There won’t be any major partisan shifts in the makeup of the Oklahoma legislature following the 2018 election. But, the gender balance has changed--more women were elected to the Oklahoma House and Senate on Tuesday.
Women will make up roughly 21 percent of the state legislature in 2019, an increase from about 14 percent. Twenty-one women served in the Oklahoma legislature during the 2018 legislative session, and that number will increase to 32 as a result of the 2018 midterm election.
Of the 32 women legislators, 9 will serve in the Senate, along with 23 in the House, and they are evenly split by party. Thirteen are incumbents, including two senators who were not up for reelection. The rest are newcomers. Women will outnumber men 5 to 4 in the Senate Democratic Caucus.
Additionally, Democrat Kendra Horn was elected as Oklahoma’s third U.S. congresswoman.
“My qualifications are not just that I'm a woman, but that's certainly important and we need more women's voices,” Horn said at her victory party. “Our communities are a lot more diverse than the people that we've been sending to represent us. And when you get different viewpoints and lived experiences then we can create better legislation.”
Anastasia Pittman, the former Democratic senator who lost her bid for Lieutenant Governor, spoke about gender and racial diversity during her concession speech Tuesday night.
“This is fifty years since Sherley Chisolm ran for Congress… 100 years after women have been given the right to vote, and we’re still fighting for equality,” Pittman said. Chisolm, a New Yorker, became the first black woman elected to Congress in 1968. Oklahoma women gained voting rights in 1918.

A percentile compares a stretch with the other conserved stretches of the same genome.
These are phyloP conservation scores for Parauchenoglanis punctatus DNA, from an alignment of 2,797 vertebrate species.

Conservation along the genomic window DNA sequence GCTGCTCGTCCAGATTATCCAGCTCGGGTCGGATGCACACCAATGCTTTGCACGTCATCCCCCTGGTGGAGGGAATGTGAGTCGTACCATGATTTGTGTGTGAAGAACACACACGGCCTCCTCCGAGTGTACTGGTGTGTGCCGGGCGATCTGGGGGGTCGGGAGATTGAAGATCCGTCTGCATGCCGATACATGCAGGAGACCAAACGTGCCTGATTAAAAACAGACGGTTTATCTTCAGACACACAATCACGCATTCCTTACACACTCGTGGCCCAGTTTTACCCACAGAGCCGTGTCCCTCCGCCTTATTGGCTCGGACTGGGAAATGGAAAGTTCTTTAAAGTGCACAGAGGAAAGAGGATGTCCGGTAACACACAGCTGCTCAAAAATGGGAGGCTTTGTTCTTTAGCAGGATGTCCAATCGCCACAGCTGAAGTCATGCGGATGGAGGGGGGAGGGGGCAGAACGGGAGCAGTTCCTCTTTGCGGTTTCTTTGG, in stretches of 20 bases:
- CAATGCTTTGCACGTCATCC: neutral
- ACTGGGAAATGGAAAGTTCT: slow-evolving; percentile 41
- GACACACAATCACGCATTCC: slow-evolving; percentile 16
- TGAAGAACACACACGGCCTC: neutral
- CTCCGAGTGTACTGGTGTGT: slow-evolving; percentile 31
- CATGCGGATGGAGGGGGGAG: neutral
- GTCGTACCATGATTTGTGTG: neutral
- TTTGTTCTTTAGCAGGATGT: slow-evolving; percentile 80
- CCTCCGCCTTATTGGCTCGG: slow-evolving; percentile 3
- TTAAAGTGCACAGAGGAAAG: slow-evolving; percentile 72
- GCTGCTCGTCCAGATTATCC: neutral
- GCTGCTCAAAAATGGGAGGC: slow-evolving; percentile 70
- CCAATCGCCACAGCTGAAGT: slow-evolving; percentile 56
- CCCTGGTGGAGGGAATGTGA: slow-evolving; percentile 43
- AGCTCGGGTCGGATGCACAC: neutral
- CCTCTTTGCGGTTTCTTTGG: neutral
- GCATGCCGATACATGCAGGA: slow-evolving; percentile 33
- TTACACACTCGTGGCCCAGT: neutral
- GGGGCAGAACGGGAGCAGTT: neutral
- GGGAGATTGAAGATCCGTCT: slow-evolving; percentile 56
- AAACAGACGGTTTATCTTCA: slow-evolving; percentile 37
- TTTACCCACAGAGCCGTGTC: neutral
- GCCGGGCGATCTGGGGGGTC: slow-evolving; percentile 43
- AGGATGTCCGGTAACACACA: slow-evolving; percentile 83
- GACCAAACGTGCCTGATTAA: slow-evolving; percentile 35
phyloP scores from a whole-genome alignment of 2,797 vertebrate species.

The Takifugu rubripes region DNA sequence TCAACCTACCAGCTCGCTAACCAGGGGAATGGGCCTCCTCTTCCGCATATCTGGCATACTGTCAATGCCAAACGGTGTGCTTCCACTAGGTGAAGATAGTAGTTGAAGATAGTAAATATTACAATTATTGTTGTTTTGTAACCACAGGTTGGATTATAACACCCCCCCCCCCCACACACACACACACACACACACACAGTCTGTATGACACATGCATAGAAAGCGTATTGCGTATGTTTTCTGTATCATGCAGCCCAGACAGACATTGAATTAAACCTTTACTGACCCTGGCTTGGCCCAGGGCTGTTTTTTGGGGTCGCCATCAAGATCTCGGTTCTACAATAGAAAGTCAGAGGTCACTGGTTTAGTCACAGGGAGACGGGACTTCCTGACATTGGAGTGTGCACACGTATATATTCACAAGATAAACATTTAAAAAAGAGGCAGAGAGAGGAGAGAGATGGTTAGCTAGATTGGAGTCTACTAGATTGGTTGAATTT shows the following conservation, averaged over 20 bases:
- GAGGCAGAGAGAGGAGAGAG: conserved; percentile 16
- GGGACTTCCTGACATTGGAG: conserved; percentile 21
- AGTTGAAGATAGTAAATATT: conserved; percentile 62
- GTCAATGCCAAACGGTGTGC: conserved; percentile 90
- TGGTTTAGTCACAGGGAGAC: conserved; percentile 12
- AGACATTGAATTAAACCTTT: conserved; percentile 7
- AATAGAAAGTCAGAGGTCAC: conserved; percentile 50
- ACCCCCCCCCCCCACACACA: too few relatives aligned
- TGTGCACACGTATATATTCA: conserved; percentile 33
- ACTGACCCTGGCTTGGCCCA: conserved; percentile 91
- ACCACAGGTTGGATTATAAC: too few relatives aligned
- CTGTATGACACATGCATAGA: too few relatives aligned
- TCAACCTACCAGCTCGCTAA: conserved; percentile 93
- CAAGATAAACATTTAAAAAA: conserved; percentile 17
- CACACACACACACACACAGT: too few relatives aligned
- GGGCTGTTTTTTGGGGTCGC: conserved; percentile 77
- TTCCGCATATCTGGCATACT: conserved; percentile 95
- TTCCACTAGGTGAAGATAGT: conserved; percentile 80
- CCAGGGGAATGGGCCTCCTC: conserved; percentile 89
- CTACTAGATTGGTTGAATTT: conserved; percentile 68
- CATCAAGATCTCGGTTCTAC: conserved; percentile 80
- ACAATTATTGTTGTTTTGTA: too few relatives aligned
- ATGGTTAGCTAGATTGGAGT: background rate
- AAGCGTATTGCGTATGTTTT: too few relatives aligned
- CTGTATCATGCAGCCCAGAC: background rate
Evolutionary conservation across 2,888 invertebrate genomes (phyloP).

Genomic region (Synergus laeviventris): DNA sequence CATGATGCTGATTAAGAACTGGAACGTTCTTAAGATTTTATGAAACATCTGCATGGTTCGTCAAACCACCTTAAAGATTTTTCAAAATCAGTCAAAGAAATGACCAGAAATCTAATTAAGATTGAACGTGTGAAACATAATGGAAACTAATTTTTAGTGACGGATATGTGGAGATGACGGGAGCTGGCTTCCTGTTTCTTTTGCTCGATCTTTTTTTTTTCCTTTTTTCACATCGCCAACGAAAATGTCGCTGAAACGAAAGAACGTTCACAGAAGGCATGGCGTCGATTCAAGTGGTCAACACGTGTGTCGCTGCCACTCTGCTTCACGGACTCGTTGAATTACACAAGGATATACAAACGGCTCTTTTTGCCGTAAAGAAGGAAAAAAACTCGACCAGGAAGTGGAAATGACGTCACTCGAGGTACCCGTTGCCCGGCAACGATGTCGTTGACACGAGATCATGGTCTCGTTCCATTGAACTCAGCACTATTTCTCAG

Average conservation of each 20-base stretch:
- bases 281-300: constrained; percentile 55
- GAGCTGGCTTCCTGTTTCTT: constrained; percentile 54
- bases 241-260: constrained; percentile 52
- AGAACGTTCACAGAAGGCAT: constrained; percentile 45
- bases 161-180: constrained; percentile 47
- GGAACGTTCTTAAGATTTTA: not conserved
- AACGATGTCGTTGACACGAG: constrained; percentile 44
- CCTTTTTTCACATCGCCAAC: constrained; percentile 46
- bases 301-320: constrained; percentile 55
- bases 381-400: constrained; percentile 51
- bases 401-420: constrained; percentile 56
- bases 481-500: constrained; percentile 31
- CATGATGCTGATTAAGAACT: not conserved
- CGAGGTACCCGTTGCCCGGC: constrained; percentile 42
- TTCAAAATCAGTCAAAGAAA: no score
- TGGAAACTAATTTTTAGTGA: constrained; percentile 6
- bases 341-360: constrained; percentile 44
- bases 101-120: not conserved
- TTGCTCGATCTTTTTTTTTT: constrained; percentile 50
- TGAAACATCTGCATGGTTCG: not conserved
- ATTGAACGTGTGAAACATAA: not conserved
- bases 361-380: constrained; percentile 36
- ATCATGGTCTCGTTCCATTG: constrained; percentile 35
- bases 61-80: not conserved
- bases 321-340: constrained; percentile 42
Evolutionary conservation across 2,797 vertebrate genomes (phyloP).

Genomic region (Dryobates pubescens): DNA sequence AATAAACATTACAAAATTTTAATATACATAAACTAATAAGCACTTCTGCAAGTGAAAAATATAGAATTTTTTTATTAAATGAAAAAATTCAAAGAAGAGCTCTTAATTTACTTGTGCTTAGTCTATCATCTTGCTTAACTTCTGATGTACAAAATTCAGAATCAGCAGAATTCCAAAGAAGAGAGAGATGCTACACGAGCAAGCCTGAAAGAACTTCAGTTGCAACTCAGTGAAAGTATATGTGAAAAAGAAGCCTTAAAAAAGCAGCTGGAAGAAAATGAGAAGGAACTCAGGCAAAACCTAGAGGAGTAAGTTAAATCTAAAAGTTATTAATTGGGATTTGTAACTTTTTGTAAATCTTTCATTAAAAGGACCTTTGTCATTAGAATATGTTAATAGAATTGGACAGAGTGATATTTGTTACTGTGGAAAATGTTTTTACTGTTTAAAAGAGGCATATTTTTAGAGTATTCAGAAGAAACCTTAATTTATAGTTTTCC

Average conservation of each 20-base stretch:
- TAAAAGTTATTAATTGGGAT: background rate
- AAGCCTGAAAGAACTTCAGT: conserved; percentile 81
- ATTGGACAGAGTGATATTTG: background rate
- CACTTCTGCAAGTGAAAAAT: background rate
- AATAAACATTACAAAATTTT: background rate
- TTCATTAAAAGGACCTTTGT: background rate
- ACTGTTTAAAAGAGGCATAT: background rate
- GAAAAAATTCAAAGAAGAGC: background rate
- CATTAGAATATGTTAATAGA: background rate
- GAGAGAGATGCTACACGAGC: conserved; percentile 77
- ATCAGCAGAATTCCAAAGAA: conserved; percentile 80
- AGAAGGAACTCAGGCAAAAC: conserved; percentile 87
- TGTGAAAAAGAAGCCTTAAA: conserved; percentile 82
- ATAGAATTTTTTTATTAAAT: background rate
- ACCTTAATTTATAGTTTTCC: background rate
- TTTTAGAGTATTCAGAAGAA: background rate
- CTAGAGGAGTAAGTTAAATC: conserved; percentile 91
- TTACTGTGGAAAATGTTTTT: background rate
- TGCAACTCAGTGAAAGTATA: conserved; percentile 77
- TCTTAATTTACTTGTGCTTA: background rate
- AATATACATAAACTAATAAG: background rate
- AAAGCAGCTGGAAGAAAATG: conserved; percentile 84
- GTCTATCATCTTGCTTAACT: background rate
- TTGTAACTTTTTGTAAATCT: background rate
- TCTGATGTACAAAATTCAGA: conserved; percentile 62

Pittman’s daughter, Ajay Pittman, is one of Oklahoma's newly elected women. She ran unopposed in the general election for House District 99. Following in her mother’s footsteps, she’ll be one of few women of color to serve in the Oklahoma legislature. She’s also a citizen of the Seminole Nation.
There was an increase in the number of women running for office in Oklahoma this year. Oklahoma Watch reported in May that nearly four times as many women filed to run for legislative seats in 2018, following a national trend. This differs from the 2016 election when the number of women candidates increased, but the proportion of women in the state legislature declined.